Bethlehem, Fri 26.8.11, Morning

Observers: 
Claire Oren (reporting). Charles K. (translating)
26/08/2011
|
Morning

 

   9:10-11:20

Summary: Humaneness is victorious after all

Bethlehem - Checkpoint 300: 

Five positions open. Everything is very quiet, people cross without delays except for station no. 2 in the first booth, where the female soldier yells, is rude, supercilious. Chana called just as I was about to contact the humanitarian office. I told her, she complained and within fifteen minutes the shift changed (it's unclear whether that was connected to the complaint, but the situation improved, although an hour later the soldier who'd replaced the obnoxious one began behaving the same way…)

Very many people crossing, as has been true the entire month. Most have permits to cross. From time to time someone shows up with a child older than 12 who isn't theirs, and without a permit, and the child is sent back.

Suddenly we hear shouts from the first booth. The soldier sees that a child she'd sent back has gone through a different lane, and exited. She calls him, he hesitates momentarily and then exits. A man intervenes, explaining that his grandfather is waiting for him outside and the soldier falls upon him, demands his ID card because he dared intervene. Meanwhile the child is already far away and the Palestinian man has also been freed from the soldier's clutches.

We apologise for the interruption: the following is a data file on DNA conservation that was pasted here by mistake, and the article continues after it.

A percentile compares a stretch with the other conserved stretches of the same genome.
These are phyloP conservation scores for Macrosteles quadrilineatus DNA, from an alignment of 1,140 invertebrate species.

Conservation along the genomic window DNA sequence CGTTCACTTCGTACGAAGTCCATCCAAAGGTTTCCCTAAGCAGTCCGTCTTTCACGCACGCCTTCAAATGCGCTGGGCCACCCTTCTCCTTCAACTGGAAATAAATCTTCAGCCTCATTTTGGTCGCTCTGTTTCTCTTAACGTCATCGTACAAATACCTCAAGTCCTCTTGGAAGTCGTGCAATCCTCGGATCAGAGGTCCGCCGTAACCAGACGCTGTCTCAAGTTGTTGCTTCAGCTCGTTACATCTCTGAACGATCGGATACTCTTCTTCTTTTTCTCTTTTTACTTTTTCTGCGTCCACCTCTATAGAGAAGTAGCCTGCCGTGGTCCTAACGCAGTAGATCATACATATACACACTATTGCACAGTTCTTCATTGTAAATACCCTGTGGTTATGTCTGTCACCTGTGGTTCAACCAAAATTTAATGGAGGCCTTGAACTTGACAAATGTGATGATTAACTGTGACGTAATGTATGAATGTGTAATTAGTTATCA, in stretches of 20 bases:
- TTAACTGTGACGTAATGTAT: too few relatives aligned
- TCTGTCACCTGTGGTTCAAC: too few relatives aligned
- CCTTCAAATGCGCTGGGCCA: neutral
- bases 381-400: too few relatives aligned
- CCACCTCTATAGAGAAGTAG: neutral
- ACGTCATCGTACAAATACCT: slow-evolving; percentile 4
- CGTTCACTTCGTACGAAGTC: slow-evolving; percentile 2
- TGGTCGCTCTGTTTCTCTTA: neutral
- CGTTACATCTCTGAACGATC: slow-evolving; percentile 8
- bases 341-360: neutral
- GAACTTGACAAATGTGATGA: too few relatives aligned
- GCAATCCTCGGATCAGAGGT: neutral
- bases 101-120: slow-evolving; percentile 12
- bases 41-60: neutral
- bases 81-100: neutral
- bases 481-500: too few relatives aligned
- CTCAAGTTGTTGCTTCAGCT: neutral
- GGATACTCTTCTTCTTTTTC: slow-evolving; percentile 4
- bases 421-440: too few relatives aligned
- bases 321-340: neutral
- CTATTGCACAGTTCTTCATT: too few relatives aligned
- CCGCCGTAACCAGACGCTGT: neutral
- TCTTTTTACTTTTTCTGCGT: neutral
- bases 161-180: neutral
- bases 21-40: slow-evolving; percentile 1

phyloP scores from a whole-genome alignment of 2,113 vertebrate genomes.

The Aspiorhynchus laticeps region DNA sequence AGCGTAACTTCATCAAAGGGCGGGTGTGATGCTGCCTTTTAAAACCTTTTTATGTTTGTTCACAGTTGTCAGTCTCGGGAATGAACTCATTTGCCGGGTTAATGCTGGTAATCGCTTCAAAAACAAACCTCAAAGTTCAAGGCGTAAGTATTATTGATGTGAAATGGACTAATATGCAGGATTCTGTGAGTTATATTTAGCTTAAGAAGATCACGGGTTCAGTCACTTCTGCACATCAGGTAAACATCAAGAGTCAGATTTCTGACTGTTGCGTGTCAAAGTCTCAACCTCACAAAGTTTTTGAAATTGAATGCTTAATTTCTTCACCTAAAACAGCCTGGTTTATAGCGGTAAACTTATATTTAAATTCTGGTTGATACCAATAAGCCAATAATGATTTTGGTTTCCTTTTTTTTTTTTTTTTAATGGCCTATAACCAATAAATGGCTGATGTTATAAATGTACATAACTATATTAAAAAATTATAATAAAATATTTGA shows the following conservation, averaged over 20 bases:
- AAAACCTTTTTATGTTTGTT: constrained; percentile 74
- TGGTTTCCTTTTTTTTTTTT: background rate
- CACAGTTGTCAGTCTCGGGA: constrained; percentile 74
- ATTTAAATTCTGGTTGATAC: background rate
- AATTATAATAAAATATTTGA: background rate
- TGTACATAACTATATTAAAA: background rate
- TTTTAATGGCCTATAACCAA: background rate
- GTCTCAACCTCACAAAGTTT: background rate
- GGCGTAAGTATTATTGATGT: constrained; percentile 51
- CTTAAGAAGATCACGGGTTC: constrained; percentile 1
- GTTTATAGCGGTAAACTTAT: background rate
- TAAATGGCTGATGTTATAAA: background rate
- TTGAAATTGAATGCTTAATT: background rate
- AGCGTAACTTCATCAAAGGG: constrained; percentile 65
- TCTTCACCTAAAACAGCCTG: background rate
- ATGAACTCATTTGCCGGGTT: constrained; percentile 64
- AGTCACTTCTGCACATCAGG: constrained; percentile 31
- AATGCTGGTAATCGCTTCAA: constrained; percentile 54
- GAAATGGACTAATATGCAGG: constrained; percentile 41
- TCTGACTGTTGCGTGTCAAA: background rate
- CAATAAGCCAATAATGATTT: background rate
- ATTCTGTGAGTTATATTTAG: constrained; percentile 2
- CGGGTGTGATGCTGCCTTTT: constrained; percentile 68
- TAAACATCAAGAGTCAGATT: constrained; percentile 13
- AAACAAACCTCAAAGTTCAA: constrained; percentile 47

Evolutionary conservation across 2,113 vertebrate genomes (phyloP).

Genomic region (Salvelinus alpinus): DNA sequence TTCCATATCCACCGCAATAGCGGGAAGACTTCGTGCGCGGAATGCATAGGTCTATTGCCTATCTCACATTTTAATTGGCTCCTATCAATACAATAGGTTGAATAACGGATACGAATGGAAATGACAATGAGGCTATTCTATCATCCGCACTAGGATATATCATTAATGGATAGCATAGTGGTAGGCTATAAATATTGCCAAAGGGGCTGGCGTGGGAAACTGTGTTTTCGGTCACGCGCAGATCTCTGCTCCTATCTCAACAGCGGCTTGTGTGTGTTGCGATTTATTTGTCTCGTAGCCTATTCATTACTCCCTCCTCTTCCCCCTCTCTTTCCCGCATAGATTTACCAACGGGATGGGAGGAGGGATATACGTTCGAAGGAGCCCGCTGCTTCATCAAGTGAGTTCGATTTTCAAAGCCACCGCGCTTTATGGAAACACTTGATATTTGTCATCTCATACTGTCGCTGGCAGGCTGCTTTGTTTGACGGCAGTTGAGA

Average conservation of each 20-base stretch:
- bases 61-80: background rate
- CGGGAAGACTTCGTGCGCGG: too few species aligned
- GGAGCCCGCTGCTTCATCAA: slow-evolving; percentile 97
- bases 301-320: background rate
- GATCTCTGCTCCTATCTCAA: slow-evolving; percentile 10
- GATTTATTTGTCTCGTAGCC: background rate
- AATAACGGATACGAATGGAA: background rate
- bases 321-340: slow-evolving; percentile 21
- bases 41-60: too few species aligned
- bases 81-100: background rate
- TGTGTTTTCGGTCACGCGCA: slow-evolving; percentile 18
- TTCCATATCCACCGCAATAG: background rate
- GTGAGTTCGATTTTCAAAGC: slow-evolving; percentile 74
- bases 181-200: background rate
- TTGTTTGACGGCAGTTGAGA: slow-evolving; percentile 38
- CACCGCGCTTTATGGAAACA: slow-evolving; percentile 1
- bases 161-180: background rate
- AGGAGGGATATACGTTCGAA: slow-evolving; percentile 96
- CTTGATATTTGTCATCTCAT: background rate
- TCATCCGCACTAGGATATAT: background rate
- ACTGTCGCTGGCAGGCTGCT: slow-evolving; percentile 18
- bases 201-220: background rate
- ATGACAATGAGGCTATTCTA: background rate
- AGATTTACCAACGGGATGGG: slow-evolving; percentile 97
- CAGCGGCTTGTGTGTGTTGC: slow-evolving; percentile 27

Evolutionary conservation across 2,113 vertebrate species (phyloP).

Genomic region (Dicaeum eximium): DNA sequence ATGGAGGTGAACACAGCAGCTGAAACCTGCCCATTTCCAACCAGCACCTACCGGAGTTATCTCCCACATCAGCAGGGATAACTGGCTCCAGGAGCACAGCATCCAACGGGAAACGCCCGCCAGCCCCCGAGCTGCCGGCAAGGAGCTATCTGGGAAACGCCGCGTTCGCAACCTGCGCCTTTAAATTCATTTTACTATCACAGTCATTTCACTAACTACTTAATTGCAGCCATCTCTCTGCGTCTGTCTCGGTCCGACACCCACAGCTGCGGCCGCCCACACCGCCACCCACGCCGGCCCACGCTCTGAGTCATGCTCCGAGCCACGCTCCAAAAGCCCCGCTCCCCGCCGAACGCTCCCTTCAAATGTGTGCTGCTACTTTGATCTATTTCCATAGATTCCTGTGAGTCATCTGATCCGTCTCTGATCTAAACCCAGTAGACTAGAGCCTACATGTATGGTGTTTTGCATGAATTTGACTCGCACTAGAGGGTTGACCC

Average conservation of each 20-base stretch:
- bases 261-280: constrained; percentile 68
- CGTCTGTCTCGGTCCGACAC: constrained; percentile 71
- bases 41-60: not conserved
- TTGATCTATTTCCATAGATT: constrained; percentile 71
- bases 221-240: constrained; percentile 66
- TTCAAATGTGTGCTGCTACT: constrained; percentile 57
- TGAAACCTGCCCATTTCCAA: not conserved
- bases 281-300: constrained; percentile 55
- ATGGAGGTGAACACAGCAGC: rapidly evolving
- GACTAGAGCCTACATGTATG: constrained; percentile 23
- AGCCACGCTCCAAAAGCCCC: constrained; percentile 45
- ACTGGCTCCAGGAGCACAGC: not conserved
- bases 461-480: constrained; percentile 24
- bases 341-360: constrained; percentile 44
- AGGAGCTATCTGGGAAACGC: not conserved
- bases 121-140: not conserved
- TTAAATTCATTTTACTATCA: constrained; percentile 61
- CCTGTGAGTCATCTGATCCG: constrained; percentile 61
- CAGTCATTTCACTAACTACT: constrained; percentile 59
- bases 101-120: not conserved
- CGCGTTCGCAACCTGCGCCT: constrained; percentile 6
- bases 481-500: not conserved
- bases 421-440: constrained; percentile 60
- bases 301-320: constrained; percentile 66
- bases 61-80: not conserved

Another boy arrives, alone, saying that all his family crossed and he's here by himself. The soldier tells him he can't cross like that. He needs some kind of document. The boy goes back and returns a few minutes later with a photocopy. It says he's 13. They don't want to let him through, and he begins crying: he's all alone, has no money, his family has already crossed…The soldier and her partner in the booth start stammering. Her partner is more resolute, tries to convince the first that they can't let the boy through. People standing nearby intervene, as do I, the boy keeps crying. I suggest that the checkpoint commander look into it, judge for himself. The commander comes over with two soldiers, interrogates the boy briefly, and tells the female soldier: “You decide - if he looks ok to you, let him cross” (!!!)

The female soldier is still uncertain, the boy is crying, everyone standing around says that he can't be turned away. Finally the soldier asks him questions about his identity (names, parents' names, address) and lets him through.

Based on what I saw at the Bethlehem checkpoint during this month of Ramadan, it seems that the process is relatively better than in previous years, and much better than it was ten years ago and earlier.

And regarding the march toward Jerusalem from four directions - I heard and saw nothing. Apparently they were stopped long before getting close to the checkpoint.